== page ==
After departing Fort Mandan on April 7,1805, the Corps reached the mouth of the Yellowstone River. Lewis and Clark decided to examine and map the river’s coordinates for transcribing onto Clark’s strip maps. Lewis led a team that included Drouillard, climbing to the top of the Missouri’s southern bluffs. They were amazed at the amount and variety of wildlife. Lewis recorded “immense herds of Buffalo, Elk, deer and Antelope [were] feeding in one common and boundless pasture.”

June 11, 1805, Drouillard accompanied Lewis, Joseph Field, Gibson, and Goodrich, up the south fork, eager to locate the Great Falls and therefore prove once and for all that the south fork was the true Missouri. On June 13, Lewis, upon sighting the falls, declared them “this sublimely grand specticle.”

Drouillard provided vital interpreter services to Lewis when the captain and an advance party were scouting for the Shoshones. Comenting on Drouillard’s sign language skills, Lewis, on August 14, 1805, wrote: “The means I had of communicating with these people was by way of Drewyer [Drouillard] who understood perfectly the common language of jesticulation or signs which seems to be universally understood by all the Nations we have yet seen. It is true that this language is imperfect and liable to error but is much less so than would be expected. The strong parts of the ideas are seldom mistaken.”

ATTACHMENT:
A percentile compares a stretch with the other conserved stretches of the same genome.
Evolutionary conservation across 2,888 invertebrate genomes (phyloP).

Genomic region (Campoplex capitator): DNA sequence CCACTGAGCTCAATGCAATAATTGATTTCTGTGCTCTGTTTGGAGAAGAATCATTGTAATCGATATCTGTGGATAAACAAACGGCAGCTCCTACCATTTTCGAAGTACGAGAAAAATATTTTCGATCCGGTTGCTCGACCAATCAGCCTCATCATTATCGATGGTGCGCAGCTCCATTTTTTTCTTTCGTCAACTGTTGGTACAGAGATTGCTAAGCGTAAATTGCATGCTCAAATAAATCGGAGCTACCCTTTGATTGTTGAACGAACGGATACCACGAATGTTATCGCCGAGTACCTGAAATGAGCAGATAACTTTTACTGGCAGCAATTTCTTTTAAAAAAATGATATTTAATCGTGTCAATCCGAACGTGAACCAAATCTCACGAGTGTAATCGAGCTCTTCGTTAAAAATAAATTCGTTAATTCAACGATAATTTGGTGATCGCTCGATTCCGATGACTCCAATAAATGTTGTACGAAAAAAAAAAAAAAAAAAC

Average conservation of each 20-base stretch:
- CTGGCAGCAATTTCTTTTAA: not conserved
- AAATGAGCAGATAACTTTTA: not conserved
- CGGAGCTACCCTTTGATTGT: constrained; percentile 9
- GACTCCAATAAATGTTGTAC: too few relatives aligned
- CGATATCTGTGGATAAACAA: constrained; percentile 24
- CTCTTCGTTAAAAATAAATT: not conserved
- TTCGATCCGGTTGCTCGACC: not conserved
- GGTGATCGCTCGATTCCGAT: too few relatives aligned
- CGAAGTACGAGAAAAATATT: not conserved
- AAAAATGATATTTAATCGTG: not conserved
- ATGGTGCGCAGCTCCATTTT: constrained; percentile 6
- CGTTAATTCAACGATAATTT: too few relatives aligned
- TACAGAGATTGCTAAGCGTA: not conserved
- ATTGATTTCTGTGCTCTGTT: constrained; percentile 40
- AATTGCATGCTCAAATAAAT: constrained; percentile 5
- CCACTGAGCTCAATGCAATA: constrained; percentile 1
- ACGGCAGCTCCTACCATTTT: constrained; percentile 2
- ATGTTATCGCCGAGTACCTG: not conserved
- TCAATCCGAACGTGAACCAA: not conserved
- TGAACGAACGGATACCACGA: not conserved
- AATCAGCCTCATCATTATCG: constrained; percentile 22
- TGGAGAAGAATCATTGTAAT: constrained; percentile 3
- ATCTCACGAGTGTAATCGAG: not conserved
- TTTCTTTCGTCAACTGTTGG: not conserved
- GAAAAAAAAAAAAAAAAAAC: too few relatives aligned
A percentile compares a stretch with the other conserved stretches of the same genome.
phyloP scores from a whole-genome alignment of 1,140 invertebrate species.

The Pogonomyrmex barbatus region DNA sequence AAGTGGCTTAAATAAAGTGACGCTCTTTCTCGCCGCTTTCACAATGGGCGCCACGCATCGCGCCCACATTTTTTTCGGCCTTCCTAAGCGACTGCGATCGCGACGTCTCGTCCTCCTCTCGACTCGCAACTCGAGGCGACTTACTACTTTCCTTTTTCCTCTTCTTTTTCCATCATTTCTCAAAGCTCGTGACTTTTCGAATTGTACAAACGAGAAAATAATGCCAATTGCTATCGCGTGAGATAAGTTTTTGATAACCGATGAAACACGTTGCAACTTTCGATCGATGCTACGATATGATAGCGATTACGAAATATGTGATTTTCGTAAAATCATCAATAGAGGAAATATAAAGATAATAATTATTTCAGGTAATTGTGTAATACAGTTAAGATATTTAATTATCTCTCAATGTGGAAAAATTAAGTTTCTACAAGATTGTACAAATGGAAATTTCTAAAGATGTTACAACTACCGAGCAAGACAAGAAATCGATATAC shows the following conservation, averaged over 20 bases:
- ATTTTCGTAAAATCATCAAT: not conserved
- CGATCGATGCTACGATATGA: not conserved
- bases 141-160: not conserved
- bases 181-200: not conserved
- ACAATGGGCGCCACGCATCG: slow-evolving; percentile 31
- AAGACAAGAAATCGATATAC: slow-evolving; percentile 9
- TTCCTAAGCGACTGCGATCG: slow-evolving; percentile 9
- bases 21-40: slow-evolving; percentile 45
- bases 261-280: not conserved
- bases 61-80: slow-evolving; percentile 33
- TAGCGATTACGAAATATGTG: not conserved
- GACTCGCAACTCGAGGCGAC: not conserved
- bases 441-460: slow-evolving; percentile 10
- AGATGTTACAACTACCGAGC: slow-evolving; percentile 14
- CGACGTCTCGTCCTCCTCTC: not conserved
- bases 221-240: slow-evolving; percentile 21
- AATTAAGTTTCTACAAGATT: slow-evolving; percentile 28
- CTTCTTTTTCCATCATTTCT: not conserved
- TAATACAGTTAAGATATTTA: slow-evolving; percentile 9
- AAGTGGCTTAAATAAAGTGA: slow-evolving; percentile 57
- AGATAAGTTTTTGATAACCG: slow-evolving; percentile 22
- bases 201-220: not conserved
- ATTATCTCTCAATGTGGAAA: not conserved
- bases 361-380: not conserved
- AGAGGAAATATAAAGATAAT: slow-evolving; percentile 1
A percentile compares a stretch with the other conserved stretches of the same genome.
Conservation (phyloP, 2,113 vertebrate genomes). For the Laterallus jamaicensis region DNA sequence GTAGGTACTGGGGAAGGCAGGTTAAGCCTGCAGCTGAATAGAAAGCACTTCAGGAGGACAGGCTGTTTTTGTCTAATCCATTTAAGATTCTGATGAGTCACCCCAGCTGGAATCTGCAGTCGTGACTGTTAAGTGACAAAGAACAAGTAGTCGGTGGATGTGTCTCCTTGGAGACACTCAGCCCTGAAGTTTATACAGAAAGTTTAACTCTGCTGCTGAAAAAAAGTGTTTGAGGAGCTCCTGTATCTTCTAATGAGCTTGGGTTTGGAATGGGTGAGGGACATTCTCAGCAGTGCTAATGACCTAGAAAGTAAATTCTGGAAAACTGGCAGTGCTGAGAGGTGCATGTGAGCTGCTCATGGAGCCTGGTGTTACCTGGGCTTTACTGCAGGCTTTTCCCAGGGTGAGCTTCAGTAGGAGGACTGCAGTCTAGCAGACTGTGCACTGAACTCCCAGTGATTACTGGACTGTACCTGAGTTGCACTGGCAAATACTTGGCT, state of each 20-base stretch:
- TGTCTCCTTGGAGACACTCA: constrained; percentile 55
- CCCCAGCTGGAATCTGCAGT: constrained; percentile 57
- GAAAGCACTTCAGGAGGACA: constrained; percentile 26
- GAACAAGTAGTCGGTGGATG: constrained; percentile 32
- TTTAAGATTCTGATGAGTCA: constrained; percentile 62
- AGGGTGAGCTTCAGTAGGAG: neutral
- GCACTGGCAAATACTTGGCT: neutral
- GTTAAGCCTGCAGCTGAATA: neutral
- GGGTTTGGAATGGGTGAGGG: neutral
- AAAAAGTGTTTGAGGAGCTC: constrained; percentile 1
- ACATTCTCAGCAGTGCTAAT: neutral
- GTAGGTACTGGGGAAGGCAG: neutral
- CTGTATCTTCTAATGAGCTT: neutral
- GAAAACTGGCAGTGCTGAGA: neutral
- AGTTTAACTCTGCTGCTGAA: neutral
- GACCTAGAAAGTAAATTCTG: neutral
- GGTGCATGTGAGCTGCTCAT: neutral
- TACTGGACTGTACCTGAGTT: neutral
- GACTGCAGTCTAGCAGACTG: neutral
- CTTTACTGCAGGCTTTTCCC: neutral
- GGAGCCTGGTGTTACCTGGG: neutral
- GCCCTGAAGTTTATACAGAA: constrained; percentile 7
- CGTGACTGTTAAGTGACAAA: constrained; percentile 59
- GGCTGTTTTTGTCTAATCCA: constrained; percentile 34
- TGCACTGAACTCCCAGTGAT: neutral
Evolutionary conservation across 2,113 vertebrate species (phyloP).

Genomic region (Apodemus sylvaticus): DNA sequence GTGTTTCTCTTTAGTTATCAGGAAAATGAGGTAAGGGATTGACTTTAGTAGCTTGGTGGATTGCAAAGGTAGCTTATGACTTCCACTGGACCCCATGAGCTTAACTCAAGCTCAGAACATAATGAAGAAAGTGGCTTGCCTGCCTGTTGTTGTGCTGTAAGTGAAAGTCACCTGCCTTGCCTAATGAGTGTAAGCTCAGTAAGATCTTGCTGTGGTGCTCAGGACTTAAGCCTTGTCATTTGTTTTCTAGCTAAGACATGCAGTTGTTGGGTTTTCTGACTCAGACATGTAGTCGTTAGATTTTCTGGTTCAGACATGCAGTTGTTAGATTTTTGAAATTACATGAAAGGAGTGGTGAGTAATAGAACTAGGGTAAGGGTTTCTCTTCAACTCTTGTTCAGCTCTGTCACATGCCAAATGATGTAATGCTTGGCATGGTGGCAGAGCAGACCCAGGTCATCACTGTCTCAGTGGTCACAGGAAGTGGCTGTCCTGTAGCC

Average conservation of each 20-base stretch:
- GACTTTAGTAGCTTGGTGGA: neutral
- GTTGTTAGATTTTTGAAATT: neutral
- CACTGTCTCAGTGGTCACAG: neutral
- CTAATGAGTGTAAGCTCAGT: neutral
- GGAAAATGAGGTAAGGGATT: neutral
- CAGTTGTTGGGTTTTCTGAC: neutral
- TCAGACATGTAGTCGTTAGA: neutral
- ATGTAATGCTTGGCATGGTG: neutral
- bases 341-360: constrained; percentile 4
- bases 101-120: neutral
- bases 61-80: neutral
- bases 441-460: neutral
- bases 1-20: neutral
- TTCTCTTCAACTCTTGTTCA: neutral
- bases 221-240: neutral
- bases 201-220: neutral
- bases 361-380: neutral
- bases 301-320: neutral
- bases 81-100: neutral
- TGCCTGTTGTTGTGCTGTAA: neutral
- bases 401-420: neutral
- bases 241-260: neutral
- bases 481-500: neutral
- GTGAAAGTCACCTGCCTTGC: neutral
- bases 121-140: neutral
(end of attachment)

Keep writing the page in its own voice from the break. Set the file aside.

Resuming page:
In early July 1806, Lewis and Clark divided the Corps into two groups at Traveler’s Rest, near present Missoula, Montana. Lewis would head northward to determine the upper limit of the Maria’s River; in turn, his exploration would help determine the northern extent of the Louisiana Purchase Territory. Clark would lead a detachment to explore the Yellowstone. Drouillard and Joseph and Reuben Field accompanied Lewis into the northern country, where they skirmished with some roving Piegans, a band of the Blackfeet tribe. Attempting to steal the weapons and horses of the white men, two Piegans perished. Lewis was nearly shot by one of the Indians. Writing later, Lewis explained: “He overshot me, being bearheaded, I felt the wind of his bullet very distinctly.” The explorers escaped, managing to reclaim their horses, together with taking several of the Indians’ horses. This incident would allegedly spark the Blackfeet’s desire to avenge the two Indians’ deaths during later U.S. trading expeditions.

When the Corps safely reached St. Louis on September 23, 1806, Lewis entrusted Drouillard with the delivery of the first letters containing reports of the expedition to the postmaster in Cahokia. These letters were then sent on to President Jefferson. Later, after the Corps was disbanded, Drouillard returned to the Three Forks region of the upper Missouri as a member of Manuel Lisa’s 1810 fur trading party. It was there that Indians killed Drouillard, horribly mutilating him.